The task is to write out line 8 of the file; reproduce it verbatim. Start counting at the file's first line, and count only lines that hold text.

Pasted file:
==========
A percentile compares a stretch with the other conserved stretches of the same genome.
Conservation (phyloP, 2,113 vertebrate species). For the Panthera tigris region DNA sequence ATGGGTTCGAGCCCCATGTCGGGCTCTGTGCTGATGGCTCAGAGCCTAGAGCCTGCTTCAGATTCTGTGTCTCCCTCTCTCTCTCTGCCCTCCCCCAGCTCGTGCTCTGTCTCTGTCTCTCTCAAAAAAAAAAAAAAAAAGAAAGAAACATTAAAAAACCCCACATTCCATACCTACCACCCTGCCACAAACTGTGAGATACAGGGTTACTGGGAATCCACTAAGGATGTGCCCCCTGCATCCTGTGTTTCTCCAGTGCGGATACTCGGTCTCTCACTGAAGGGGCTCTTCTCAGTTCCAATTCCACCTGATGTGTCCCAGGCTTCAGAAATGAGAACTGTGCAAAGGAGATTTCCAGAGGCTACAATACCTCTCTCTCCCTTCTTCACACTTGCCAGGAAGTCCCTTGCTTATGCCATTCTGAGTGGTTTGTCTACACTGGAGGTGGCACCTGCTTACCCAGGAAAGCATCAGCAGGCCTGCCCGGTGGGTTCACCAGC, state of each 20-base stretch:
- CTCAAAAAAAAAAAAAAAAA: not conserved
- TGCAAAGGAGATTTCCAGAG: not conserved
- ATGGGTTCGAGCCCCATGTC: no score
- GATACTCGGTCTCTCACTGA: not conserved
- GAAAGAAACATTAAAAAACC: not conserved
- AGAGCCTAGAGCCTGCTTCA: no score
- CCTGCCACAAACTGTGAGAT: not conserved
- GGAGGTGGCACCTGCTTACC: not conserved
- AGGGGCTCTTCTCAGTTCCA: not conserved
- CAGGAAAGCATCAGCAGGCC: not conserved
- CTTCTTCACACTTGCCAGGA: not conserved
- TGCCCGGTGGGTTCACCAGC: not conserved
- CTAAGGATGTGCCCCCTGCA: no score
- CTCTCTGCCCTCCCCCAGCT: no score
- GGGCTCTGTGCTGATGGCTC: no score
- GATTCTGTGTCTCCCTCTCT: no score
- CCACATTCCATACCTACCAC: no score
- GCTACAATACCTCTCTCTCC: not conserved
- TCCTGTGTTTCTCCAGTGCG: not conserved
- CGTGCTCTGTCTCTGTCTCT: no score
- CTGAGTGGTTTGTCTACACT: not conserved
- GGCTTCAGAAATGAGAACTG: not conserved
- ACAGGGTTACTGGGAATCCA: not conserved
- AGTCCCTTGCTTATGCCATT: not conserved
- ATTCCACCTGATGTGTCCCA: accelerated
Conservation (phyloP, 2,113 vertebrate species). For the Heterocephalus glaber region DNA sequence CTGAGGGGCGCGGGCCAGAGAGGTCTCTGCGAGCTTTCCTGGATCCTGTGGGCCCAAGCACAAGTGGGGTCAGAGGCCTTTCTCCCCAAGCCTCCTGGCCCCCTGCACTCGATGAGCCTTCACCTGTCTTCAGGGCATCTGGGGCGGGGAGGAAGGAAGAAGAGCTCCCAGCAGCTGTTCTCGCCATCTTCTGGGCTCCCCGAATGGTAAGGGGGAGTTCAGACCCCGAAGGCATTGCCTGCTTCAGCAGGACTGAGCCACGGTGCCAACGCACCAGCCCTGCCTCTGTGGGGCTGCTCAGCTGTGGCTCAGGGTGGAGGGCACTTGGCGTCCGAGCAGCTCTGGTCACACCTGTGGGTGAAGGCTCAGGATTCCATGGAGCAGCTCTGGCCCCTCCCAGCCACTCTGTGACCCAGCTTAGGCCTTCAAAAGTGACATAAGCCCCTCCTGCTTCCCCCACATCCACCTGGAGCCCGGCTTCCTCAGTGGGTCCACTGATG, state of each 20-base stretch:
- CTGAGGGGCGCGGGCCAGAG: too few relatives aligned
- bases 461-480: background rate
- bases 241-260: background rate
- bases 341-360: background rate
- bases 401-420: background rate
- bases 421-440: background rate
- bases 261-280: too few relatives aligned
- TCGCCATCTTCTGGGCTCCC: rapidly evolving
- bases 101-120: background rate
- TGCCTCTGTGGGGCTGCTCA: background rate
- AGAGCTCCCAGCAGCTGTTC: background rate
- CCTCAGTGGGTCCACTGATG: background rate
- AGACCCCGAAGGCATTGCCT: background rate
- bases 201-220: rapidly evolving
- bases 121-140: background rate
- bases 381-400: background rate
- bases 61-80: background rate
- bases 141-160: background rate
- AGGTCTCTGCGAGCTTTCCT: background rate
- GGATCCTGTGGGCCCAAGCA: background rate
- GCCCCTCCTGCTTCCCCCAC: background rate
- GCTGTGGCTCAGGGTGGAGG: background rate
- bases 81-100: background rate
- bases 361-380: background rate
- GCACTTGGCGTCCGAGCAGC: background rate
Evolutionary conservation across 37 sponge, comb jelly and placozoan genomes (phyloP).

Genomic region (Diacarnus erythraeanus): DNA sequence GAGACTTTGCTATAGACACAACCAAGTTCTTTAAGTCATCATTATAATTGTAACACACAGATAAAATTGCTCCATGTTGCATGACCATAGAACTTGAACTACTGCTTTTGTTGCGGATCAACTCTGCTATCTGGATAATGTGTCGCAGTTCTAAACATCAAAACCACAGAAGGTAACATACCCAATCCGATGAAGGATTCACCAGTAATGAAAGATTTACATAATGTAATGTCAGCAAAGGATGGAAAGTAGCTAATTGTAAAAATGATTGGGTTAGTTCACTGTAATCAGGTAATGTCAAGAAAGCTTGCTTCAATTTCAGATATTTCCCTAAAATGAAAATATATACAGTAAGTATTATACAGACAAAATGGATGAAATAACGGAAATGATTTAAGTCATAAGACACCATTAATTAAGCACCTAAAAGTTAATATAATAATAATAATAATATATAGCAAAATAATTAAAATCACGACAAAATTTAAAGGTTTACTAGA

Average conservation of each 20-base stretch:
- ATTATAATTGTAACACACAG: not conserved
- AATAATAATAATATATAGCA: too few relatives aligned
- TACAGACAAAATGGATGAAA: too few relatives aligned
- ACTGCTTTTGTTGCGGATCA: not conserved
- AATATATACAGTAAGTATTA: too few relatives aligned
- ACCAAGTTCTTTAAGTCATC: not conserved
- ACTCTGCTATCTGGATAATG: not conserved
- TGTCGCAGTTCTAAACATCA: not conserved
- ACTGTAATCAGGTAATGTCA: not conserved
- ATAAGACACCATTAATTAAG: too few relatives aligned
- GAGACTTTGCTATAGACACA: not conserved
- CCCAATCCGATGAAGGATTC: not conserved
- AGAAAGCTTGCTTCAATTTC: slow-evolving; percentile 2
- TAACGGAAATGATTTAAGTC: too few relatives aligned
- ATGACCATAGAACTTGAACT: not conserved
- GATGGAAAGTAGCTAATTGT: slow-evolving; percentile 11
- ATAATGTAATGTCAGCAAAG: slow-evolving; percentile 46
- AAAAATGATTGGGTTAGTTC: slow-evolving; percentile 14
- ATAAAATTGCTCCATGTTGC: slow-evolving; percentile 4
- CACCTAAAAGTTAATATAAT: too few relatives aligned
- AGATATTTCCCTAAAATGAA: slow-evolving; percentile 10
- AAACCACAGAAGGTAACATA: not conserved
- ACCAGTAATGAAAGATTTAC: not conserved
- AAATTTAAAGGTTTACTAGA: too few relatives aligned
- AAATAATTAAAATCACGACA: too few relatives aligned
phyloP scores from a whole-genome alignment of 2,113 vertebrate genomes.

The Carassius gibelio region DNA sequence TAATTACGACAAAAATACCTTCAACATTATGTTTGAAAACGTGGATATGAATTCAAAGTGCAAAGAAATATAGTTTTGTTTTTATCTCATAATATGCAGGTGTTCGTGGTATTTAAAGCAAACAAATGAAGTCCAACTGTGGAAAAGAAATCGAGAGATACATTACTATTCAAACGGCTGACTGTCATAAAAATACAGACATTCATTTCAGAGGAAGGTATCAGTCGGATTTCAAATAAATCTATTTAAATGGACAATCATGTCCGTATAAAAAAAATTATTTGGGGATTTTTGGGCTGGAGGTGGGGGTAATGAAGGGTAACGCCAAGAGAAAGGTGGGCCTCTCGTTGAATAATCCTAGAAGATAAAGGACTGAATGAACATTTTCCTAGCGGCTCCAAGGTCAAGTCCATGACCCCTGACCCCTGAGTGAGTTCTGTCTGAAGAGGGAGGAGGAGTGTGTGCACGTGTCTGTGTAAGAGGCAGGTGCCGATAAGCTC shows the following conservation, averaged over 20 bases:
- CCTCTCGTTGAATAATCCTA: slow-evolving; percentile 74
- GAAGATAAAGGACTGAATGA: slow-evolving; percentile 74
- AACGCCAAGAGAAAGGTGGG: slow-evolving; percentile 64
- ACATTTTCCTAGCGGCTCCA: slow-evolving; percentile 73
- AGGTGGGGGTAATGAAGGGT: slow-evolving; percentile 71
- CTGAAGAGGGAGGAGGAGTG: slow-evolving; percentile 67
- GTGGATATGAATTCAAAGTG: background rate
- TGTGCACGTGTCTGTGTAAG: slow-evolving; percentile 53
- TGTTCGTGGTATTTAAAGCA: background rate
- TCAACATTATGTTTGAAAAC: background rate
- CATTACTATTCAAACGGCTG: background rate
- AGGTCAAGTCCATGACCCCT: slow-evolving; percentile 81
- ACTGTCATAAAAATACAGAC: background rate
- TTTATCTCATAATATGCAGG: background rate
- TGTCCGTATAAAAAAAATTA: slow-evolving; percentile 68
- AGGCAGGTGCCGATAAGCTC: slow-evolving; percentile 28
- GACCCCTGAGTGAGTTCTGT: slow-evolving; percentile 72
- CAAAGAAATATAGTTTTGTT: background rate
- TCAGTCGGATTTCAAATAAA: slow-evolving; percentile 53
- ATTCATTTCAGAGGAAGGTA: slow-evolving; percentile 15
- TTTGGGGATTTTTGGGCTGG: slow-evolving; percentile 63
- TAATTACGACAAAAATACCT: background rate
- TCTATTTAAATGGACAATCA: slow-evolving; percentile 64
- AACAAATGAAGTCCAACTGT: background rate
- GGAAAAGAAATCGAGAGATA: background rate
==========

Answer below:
- AGAGCCTAGAGCCTGCTTCA: no score